The Art of Letting Go

January 14, 2018 Yoga Mandala

One day in Gokulam, Mysore (south India). I wake up. I´m thirsty but the glass of water is out of my reach, so I have to get up from my bed… As I try to lift up, I see that the body is not responding much. When I try to get up, the body collapses back to bed. So I try again, this time holding a wardrobe. I feel pain in the joints. Walking is difficult. I have to hold a wall to walk, or else I may fall down.

This is how it all started. Soon upon my arrival to Mysore (in December 2017), after the little accident when I slipped on the wet bathroom floor and hit the spine right in its middle against a toilet (which was nothing to what was to come next), I caught a virus called viral arthritis. First it causes fever, attacks the joints making them inflammated, and stiff as a result. It restricts the body´s mobility and makes movement painful. As a bonus, it also brings red rash on the skin that keeps itching.

Upon recommendation of a friend, I visit a homeopathic doctor. He assures me that he will cure me in three days and gives me some liquid to drink. Three days later the disease progressed to its full expression. Joints got badly swollen, including my fingers. Even stretching fingers fully is no longer possible. I feel tingling sensation in my hands, which would wake me up at times. I go back to the doctor. He remains cool, and admits that the medicine did not act at all. So I get a new medicine with a promise it will cure me in few days completely. I get better and become really happy as a result. Till Christmas, at least. I was woken up few days later by pain in my right arm. The virus hit back…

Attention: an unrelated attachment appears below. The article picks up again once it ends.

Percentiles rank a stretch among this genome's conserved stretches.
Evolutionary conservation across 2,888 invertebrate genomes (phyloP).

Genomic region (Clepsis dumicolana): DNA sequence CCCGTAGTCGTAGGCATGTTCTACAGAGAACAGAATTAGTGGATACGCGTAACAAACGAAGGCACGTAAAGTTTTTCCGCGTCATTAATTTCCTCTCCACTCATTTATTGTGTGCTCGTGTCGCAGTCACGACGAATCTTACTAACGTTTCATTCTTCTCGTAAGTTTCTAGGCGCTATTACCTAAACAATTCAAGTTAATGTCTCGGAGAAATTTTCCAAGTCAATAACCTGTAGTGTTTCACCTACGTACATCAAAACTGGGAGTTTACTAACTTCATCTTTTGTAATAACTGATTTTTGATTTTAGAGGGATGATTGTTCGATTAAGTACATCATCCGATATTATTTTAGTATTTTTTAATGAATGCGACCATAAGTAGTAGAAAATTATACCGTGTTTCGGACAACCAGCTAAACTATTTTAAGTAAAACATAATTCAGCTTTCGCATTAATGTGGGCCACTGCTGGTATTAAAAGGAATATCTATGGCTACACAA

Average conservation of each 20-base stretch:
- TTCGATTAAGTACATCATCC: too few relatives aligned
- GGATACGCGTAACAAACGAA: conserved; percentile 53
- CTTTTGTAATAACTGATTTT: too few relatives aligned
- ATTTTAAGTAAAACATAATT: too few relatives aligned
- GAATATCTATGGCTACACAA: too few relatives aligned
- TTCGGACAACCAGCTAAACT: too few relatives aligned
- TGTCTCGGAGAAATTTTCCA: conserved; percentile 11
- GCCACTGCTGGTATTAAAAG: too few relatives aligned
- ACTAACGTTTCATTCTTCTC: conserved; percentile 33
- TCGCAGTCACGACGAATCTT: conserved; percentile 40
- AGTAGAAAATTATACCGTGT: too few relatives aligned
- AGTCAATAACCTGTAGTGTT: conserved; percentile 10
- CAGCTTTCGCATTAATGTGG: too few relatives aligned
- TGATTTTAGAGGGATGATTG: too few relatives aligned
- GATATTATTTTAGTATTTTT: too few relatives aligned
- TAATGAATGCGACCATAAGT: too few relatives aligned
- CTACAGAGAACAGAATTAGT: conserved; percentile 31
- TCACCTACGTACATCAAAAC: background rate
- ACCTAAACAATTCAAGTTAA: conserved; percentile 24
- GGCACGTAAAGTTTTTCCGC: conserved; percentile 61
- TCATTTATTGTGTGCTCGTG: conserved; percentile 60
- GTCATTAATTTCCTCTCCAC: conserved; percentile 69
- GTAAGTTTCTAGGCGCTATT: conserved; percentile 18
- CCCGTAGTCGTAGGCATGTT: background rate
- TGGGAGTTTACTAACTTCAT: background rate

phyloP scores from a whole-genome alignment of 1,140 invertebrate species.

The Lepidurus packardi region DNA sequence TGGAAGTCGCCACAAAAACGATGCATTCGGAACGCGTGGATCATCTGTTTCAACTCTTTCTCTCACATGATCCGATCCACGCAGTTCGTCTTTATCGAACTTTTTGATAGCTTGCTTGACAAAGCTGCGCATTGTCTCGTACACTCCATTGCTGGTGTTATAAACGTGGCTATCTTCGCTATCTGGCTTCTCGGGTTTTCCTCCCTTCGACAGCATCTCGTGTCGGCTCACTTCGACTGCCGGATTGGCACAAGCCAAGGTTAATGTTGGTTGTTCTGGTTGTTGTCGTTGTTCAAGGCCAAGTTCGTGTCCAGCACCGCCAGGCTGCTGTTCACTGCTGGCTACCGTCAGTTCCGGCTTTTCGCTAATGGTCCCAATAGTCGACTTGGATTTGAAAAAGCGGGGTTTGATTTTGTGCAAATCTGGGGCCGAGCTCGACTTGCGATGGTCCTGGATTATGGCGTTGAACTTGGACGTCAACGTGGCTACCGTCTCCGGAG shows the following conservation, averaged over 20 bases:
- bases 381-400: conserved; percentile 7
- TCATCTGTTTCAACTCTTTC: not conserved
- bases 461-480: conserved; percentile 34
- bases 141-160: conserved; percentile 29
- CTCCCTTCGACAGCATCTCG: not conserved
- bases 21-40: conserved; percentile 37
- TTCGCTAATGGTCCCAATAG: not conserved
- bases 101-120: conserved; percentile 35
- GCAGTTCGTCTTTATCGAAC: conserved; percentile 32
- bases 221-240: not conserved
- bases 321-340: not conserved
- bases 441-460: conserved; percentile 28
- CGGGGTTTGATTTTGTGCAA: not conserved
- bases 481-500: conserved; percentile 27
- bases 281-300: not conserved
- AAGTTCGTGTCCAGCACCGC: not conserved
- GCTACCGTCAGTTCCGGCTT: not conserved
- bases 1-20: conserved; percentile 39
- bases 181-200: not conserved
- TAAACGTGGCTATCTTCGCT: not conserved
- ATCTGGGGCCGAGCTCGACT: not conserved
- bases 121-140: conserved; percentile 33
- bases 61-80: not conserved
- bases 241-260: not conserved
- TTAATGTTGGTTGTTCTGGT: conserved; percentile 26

I ended up consulting three more doctors, everyone prescribing different medicine and saying different things. The ayurvedic doctor predicts it may take up to two to three months for the body to fully recover to its original state. I panic. I´m in Mysore only for four months to attend intense yoga course, with the last two months to take teacher training with my dear teacher Vinay Kumar. As the year comes to its close, I take 14 pills a day and three doses of sirup for cough (yes, I got cold as well). However, the body can´t take anymore pills and the stomach ends up in pain.

This was my lunch: south Indian thali and collection of pills (5 types of pills to be taken three times a day with each meal). Later the number luckily decreased to only 8 pills per day, which is what I´m taking now.